catch up on all the great work that is
being done by our dedicated group of
ladies from the Bromeliad Society.

Isla McGowan, Lynette Nash, Diane
Timmins, Joan Anderson and Margaret

Bramley meet at the ‘Glade’ on the

first Friday morning of every month
and their combined ‘TLC’ is really
making a difference. Visitors are now
treated to tidy paths and beds and
many attractive new plantings. Some

of the planting and tidying up work
they are performing around and up the

steep rocky outcrops is definitely not
for the faint hearted!

On the May morning we visited, the

‘team’ were concentrating on thinning
out and removing large clumps of

Ochagavia litoralis that had been

threatening to take over a couple of the

main planting beds. The remedial work

has immediately made more planting

space available.

The ‘Bromeliad Glade’, and Eden
Garden, is well worth a visit and as

a bonus the garden café serves great
coffee and delicious food. If you’d like

to help out and join our team of society

volunteers please ring Isla McGowan,
Tel: 524 8733. Eden Garden is at 24
Omana Ave. Epsom www.edengarden.
co.nz


the entrance to the ‘Glade’.


Women at work.

More photos on P20 19


Eden Garden…


the morning light is
attractive in the ‘Glade’.
Margaret Bramleycontemplates her next move.
Diane timmins, isla McGowan, Margaret
Bramley and Joan Anderson.

Lynette nash establishes
some new plantings.


isla McGowan. in the thick of it.

 April 2015VOL 55 NO 4
• More superb 'Fiesta' photos
• Learning about the genera: Quesnelia
Coming soon... our rare plant online auction
Tillandsia muhriae x xiphioides.
Photo by Peter Waters

Bromeliad Society March
Meeting News – Notes and photos by Dave Anderson

The March meeting opened with before taking nominations for the
the AGM. President Graeme executive and committee – see the new
Barclay read his annual report list of Society 'Officers' in this Journal.

Photos from March meeting...

2
BY DAVE ANDERSON
Aechmea zebrina – Peter Coyle.
'Plant of the Month'
Neoregelia'Delirious'
Aechmea
'Friederike'
Guzmania
variegata
Hohenbergiaedmundoi
Tillandsia multicaulis

The general monthly meeting followed
the AGM. The trophy winners from the
annual competition at the 'Fiesta' were
then presented.

The monthly meeting started with the
'Show and Tell'. First up and wanting a
name was Tillandsia hondurensis with its
showy succulent rosette. Next and also
wanting a name was a guzmania hybrid
that was probably Guzmania 'Soledo'

with its distinctive inflorescence. Lastly

for display was the most attractive
Hohenbergia castellanosii, a beautiful
plant that is endemic to the hot sandy
coastline of Bahia in northeast Brazil.
Unfortunately here in Auckland this
latter plant requires heated hothouse
conditions to have it looking well
through the winter months.

David Anderson then gave a talk on

Guzmania.

The special raffle prize went to Garth

Houltham and Graeme Barclay.
The door prizes going to Genneth
Marshall-Inman, Andrew Maloy and Jill
Porter.

COMPETITIONS

Open Flowering: First was Bev Ching
with Aechmea 'Friederike' – a plant
which is identical in all respects to
'Fascini' except for having completely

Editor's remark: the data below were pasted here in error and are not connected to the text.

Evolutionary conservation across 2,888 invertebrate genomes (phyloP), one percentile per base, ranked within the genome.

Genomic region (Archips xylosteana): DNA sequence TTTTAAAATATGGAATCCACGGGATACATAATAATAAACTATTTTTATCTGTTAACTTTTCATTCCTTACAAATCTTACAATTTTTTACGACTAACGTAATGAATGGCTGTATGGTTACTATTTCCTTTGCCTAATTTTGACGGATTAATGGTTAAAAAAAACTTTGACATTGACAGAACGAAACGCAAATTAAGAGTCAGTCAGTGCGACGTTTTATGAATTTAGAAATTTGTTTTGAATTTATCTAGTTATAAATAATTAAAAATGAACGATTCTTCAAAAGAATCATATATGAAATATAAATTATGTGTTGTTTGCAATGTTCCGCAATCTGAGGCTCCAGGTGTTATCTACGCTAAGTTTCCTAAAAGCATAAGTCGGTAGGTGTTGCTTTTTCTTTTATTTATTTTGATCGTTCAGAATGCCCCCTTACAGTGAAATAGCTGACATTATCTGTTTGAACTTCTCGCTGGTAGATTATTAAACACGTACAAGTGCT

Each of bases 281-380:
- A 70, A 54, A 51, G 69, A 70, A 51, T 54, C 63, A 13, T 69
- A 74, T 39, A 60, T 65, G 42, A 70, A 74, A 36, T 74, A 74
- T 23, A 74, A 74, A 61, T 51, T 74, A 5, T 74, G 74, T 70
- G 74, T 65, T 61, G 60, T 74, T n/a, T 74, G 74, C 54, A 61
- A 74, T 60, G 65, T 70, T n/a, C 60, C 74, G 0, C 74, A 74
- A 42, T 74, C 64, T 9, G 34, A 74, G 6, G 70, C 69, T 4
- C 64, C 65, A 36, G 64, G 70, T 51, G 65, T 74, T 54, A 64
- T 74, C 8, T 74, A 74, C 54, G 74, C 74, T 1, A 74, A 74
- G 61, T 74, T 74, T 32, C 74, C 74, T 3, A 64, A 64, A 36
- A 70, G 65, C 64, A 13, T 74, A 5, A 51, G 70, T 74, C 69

smooth spineless leaf edges. Second was
David Goss with Nidularium innocentii
var paxianum – a green plant with a

beautiful red cup of white flowers. In

the competition were Aechmea 'Pink
Rocket', nudicaulis var aequalis,
'Sangria'; Vriesea ospinae var gruberi,
'Poelmanii' F2, 'Komet' and 'Sunset'.
Open Foliage: First was Peter Coyle
with Aechmea zebrina – a most

attractive plant that also won Plant of
the Month. John Mitchell was second
with Hohenbergia edmundoi. In the
competition were Aechmea orlandiana
x mexicana, nudicaulis var aequalis;
Alcantarea 'Red Ensign' x vinicolor;
Guzmania sanguinea 'Tricolor';
Orthophytum 'Copper Penny'; Vriesea
aff. atra, 'Hot Salsa', 'Star Jewel' and
'White Cloud'.

Tillandsia: Lester Ching's Tillandsia
multicaulis – with its many

inflorescences was first and second was

David Anderson with Tillandsia capitata
'Yellow'. On the table were Tillandsia
crocata, guatemalensis and mallemontii.
Neoregelia: First was Peter Coyle with
Neoregelia 'High Society' – a most
attractive highly coloured plant with
parents (carolinae x concentrica) x
'Ninja'. Graeme Barclay was second
with Neoregelia 'Milagro' with parents
similar to the previous plant namely
[(carolinae x concentrica) x 'Royal
Burgundy'] x 'Royal Burgundy' . In the
competition were Neoregelia 'Africa',
'Avalanche' x 'Apricot Nectar',
ampullacea 'Tigrina' x 'Gold Fever',
'Gold Fever' x ampullacea, 'Carnival',
'Delirious', 'Monarch', species (new),

'Royal Cordovan' and 'Hannibal Lector'

x carcharodon.
Monthly Choice – Guzmania: First was
Peter Waters with Guzmania variegata

– a beautiful species from this genus
of highly coloured plants. Bev Ching
was second with Guzmania squarrosa.
The other plants in the competition
were Guzmania sanguinea, wittmackii,
'Decora' hybrid, 'Salsa' and 'Red Star'.
The Plant of the Month went to Peter
Coyle with Aechmea zebrina.
Congratulations to all the winners.

NEXT MEETING: Tues 28th April.

Bromeliad Society of New Zealand Inc

Bromeliad Journal – April 2015 issue

CONTENTS
Bromeliad Society March meeting news – Dave Anderson 2
More beautiful plants from 'Fiesta' 2015 – Andrew Devonshire 5
President's Page – Graeme Barclay 7
Alcantarea propagation by adventitious pups – Bruce Dunstan 8
Society officers, subs and Journal directory 10
Coming soon... our Rare Plant Online Auction – Graeme Barclay 11